Neo-liberal Macron government in France pushes 2023 budget without parliamentary vote 

The austerity-ridden budget was approved without a vote on after the government involved a controversial provision of the constitution. Earlier, left-wing MPs had passed several amendments to the government’s proposals

October 20, 2022 by Peoples Dispatch
French Budget 2023
Emmanuel Macron. (Photo: via L’ Insoumission)

Progressive sections in France, including the left, have denounced the undemocratic passing of the 2023 budget by the Emmanuel Macron government. The austerity-ridden budget was passed in the parliament without a vote on Wednesday, October 19. MPs from the New Ecologic and Social Peoples Union (NUPES) coalition slammed the government for pushing through the budget without incorporating the amendments that were passed earlier in the lower house of parliament. 

Fearing that the majority would vote against the budget, the minority government invoked the controversial article 49.3 of the French constitution which allows a law to be passed without voting. Following this undemocratic move, MPs from the NUPES accused the government of authoritarianism and denounced article 49.3 as a permanent coup against democracy. They also submitted a motion of no-confidence against the government. 

The French government led by Macron invoked article 49.3 earlier as well, on March 3, 2020, to bypass the parliament and approve the first part of its controversial pension reforms.

According to reports, the government’s budget proposals include tax cuts to companies, slashing the number of beneficiaries of school grants, cuts in funds for local authorities, freezing of index points and thereby blocking the upgradation of salaries, pensions and social benefits at par with inflation, and scanty allocation for health spending that is far below inflation. While the parliament was debating the 2023 budget since September, left-wing sections in the opposition managed to pass several amendments to many of the austerity-driven proposals, against the direction of the government which does not have an absolute majority in the lower house.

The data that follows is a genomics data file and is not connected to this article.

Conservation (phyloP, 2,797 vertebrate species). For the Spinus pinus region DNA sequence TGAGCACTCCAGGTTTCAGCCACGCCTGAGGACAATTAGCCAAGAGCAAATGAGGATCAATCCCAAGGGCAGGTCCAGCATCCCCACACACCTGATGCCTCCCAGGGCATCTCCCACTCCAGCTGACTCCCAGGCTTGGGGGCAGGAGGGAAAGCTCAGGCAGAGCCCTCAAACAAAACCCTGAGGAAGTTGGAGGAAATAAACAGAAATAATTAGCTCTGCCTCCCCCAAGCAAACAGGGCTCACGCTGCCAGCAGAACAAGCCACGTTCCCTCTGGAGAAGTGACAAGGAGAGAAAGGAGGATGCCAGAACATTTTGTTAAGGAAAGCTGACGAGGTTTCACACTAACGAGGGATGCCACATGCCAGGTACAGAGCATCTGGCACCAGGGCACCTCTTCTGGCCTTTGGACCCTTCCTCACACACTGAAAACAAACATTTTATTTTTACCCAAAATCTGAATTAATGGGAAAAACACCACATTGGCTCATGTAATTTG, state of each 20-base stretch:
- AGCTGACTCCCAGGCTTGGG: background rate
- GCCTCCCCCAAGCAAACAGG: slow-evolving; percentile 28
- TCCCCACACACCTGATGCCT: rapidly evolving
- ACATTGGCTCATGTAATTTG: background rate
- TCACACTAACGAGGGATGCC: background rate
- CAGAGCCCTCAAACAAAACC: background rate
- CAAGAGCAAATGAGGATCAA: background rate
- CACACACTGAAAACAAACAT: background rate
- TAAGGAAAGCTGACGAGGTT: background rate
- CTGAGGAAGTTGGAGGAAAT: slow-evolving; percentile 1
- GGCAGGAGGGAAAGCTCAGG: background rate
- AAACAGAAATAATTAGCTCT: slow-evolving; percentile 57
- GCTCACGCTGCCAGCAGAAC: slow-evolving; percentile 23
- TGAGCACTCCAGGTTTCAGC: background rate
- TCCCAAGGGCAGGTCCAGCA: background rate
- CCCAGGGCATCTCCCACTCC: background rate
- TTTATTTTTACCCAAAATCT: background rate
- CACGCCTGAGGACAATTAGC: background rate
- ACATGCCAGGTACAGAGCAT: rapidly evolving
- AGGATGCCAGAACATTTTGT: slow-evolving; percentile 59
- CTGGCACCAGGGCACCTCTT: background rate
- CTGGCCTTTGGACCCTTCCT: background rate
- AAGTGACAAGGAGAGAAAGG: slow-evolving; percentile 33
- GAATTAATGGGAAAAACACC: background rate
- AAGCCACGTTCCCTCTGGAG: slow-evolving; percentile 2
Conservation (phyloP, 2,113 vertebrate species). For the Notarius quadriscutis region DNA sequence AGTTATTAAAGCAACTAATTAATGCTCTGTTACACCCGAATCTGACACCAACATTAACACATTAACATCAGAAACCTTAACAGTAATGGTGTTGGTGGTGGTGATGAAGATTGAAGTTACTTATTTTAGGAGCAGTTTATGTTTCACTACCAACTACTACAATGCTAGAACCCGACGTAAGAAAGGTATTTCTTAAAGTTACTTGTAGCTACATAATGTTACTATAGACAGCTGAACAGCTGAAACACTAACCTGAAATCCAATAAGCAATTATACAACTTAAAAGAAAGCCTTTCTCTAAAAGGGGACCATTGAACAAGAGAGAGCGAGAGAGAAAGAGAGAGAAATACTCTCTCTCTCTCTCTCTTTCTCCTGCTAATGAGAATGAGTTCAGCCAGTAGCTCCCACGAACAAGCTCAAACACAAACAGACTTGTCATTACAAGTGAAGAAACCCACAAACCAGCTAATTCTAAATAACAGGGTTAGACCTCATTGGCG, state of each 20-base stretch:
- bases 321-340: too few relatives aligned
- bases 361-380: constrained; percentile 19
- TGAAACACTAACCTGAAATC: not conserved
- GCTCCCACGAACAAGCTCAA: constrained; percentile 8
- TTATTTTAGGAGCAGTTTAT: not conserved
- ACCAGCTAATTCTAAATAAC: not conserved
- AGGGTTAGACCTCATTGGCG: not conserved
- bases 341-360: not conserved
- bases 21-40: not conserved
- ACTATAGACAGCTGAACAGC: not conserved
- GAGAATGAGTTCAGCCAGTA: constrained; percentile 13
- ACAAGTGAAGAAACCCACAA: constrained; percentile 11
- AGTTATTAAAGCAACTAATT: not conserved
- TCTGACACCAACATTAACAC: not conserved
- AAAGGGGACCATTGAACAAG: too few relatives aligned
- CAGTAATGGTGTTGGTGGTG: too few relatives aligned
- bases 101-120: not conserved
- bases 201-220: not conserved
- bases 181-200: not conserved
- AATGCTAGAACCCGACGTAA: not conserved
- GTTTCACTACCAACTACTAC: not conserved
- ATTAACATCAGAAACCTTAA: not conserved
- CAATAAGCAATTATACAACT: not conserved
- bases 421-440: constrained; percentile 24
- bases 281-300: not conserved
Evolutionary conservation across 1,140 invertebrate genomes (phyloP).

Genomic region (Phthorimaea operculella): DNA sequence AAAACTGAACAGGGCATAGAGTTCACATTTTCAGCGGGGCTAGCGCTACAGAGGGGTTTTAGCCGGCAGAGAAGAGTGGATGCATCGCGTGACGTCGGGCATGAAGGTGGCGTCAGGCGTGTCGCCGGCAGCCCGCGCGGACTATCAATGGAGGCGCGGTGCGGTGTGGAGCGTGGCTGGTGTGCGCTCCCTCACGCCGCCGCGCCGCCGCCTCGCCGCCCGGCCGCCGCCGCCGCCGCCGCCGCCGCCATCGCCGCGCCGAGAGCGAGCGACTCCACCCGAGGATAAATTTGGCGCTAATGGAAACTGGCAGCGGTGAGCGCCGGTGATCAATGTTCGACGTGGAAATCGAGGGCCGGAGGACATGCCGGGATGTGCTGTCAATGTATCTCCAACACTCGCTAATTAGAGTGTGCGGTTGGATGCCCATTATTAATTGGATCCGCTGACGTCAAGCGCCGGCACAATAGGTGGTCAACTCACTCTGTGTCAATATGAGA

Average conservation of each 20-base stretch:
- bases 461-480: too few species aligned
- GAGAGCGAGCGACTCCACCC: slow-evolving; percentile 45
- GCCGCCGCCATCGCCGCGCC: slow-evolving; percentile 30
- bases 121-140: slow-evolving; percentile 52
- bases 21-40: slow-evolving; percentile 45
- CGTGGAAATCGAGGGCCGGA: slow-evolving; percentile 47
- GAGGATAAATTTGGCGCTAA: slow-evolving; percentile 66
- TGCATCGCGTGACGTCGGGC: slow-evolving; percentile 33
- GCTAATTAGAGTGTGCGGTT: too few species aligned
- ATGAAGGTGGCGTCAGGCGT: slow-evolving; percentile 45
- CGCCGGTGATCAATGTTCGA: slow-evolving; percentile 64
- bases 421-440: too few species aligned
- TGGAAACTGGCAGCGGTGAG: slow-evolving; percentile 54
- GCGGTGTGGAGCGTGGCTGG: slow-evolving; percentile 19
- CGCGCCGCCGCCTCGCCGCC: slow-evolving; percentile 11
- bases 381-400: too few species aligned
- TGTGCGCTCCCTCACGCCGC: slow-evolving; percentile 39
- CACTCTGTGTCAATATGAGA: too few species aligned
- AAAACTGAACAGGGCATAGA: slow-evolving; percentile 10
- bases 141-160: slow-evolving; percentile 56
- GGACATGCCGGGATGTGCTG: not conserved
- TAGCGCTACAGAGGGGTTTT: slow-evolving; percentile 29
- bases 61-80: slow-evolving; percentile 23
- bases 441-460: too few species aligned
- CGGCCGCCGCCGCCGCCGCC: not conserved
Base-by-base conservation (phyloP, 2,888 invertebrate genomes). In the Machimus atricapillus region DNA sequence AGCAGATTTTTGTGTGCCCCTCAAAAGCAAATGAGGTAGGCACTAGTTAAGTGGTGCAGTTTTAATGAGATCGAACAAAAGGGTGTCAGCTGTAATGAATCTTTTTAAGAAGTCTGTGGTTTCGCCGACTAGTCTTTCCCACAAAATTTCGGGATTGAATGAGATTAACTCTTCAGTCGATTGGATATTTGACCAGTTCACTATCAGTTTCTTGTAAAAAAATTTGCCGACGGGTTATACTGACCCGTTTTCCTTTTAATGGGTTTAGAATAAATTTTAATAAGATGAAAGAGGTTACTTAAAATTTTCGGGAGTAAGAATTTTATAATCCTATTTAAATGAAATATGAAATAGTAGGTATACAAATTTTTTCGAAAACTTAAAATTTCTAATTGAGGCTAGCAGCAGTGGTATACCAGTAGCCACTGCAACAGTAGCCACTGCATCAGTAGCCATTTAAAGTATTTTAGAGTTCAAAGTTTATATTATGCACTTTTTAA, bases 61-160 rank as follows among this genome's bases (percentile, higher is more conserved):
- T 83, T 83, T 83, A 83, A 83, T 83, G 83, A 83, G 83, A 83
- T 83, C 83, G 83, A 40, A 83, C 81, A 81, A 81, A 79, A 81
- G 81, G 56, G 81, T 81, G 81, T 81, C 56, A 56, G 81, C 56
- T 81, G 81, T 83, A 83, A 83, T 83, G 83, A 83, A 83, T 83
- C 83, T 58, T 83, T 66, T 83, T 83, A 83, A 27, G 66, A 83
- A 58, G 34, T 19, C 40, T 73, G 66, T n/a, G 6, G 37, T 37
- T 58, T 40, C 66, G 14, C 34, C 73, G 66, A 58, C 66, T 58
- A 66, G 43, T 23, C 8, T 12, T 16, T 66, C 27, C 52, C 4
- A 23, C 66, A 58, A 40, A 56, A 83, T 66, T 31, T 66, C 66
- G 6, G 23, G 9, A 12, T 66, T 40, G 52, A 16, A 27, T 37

Regarding this, leftist party La France Insoumise (LFI) stated, “the Minister of the Economy Bruno Le Maire does not retain in the budget an amendment introducing a tax on super-dividends by corporates, despite its approval by the lower house with 227 votes in favor and only 88 against.” ‘Our Public Service Collective’ has denounced the budget as the second most austerity driven for public services over the last 20 years.

MP André Chassaigne from the French Communist Party (PCF) and the NUPES alleged on Wednesday that “For eight days, the government and the majority have treated us like doormats! They promised to go through our amendments and they are doing just the opposite! This is a disgrace to our democracy!”

 Théo Kececioglu, in-charge of international affairs for the Young Communists Movement of France (MJCF), told Peoples Dispatch on October 20, “The French government has just decided to force through by having the law on the nation’s budget adopted without a vote. By using the constitution in this way, the executive cancels the amendments aimed at wealth sharing and imposes a neoliberal policy. It is a question of always subsidizing large companies without counter-parties and of reducing social expenditure. The government promised us a new method, we were right not to believe it for a single second.”

Working class sections across France have expressed outrage at the undemocratic imposition of the austerity-ridden budget even as the county is reeling under an acute fuel shortage and soaring cost of living crisis. Unions have already hit the streets demanding an increase in salaries and restoration of purchasing power to combat inflation. On Thursday, French trade unions including the General Confederation of Labor (CGT), organized a general strike across the country to protest the crisis. Earlier, on October 16, trade unions and other popular sections organized a massive protest demonstration in Paris demanding action from the government. Over 100,000 people participated in the protest. Workers of refineries and outlets of private oil giants like Total Energy are also continuing strikes and protests demanding decent wages.